Human Superbug Started On Farms

Pigs in a factory farm.Credit: <a href="http://commons.wikimedia.org/wiki/User:Maqi">Maqi</a> via <a href="http://commons.wikimedia.org/wiki/File:Pigs-lying.jpg">Wikimedia Commons</a>.

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It’s long been suspected that administering large amounts of antibiotics to livestock promotes antibiotic resistance.

Now a new paper in mBio describes how a particularly nasty strain of MRSA—the CC398 strain found primarily in pigs but also in cattle and poultry—likely did that. 

Sequencing the genomes of 88 closely-related strains of S. aureus, the researchers found the CC398 strain likely originated as a harmless bacterium living in humans, which acquired antibiotic resistance only after it migrated into livestock. From there it migrated back to humans, where it now causes skin infections and sepsis, mostly in farm workers.

So far the strain has not evolved the ability to transmit between humans.

From the paper:

The CC398 strain of MRSA, which appeared in 2003, is now commonplace in US livestock. 

Modern food animal production is characterized by densely concentrated animals and routine antibiotic use, which may facilitate the emergence of novel antibiotic-resistant zoonotic pathogens. Our findings strongly support the idea that livestock-associated MRSA CC398 originated as MSSA in humans. The jump of CC398 from humans to livestock was accompanied by the loss of phage-carried human virulence genes, which likely attenuated its zoonotic potential, but it was also accompanied by the acquisition of tetracycline and methicillin resistance. Our findings exemplify a bidirectional zoonotic exchange and underscore the potential public health risks of widespread antibiotic use in food animal production.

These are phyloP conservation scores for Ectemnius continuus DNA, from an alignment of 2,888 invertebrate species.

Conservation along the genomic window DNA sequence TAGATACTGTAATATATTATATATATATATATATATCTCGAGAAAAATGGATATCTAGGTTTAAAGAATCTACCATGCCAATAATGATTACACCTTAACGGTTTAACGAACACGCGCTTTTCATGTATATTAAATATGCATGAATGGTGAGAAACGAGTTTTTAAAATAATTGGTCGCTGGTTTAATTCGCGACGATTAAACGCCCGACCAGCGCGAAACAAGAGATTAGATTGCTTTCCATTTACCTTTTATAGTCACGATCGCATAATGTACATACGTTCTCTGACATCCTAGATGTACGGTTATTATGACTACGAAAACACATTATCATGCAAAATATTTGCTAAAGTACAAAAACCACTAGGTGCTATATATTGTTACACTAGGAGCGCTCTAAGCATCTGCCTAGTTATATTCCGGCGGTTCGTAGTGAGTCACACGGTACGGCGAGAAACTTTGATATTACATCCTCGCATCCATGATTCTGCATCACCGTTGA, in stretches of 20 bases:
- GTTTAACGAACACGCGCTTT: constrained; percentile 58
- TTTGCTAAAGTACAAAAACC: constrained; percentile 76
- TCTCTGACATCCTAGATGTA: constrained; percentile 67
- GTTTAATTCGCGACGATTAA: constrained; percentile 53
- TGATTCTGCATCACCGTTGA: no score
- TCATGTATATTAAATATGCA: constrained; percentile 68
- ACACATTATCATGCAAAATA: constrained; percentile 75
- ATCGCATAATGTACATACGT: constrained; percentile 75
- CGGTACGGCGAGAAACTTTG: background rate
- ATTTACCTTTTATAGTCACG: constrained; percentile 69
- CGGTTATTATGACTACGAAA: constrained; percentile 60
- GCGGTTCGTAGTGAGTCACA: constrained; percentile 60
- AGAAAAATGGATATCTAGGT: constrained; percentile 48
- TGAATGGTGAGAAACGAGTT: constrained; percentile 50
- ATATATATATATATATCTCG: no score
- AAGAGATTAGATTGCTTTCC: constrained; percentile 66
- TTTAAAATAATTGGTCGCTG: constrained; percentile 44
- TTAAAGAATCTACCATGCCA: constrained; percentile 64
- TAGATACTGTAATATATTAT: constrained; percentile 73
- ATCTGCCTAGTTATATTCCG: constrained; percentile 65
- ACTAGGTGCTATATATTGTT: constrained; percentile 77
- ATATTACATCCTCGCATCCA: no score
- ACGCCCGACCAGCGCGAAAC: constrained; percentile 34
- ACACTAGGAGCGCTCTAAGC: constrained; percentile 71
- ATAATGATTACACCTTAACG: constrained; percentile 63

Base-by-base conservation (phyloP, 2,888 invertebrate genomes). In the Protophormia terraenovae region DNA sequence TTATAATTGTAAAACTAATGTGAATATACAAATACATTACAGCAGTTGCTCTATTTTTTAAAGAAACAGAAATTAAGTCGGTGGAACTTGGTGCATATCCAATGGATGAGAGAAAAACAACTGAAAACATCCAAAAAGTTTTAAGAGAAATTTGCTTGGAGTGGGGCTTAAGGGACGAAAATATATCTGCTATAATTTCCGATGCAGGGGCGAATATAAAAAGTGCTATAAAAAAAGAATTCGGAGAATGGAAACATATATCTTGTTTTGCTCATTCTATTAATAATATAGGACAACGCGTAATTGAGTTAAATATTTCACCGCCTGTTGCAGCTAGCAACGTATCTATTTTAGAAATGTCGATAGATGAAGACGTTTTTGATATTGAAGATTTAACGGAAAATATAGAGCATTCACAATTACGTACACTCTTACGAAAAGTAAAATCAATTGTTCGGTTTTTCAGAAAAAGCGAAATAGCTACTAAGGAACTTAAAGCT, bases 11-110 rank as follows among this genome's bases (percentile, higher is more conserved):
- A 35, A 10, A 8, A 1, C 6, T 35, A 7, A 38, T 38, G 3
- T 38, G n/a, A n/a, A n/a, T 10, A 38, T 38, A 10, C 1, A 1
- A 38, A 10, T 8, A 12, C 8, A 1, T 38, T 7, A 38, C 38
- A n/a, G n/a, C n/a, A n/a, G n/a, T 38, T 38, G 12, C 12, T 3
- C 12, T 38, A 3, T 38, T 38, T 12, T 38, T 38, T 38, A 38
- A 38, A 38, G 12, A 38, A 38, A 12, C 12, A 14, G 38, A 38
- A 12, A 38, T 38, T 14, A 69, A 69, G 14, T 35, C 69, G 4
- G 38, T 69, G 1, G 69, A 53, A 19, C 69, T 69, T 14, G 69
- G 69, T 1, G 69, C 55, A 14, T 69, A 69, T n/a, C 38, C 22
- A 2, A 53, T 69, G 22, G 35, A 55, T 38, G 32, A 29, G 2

Last month the FDA announced new restrictions on antibiotics in livestock. But New Scientists reports these rules cover only 0.2 percent of antibiotics used on farms in the US.

The paper:

  • Price LB, et al. 2012. Staphylococcus aureus CC398: host adaptation and emergence of methicillin resistance in livestock. mBio 3(1):e00305-11. doi:10.1128/mBio.00305-11.

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You expect the big picture, and it's our job at Mother Jones to give it to you. And right now, so many of the troubles we face are the making not of a virus, but of the quest for profit, political or economic (and not just from the man in the White House who could have offered leadership and comfort but instead gave us bleach).

In "News Is Just Like Waste Management," we unpack what the coronavirus crisis has meant for journalism, including Mother Jones’, and how we can rise to the challenge. If you're able to, this is a critical moment to support our nonprofit journalism with a donation: We've scoured our budget and made the cuts we can without impairing our mission, and we hope to raise $400,000 from our community of online readers to help keep our big reporting projects going because this extraordinary pandemic-plus-election year is no time to pull back.

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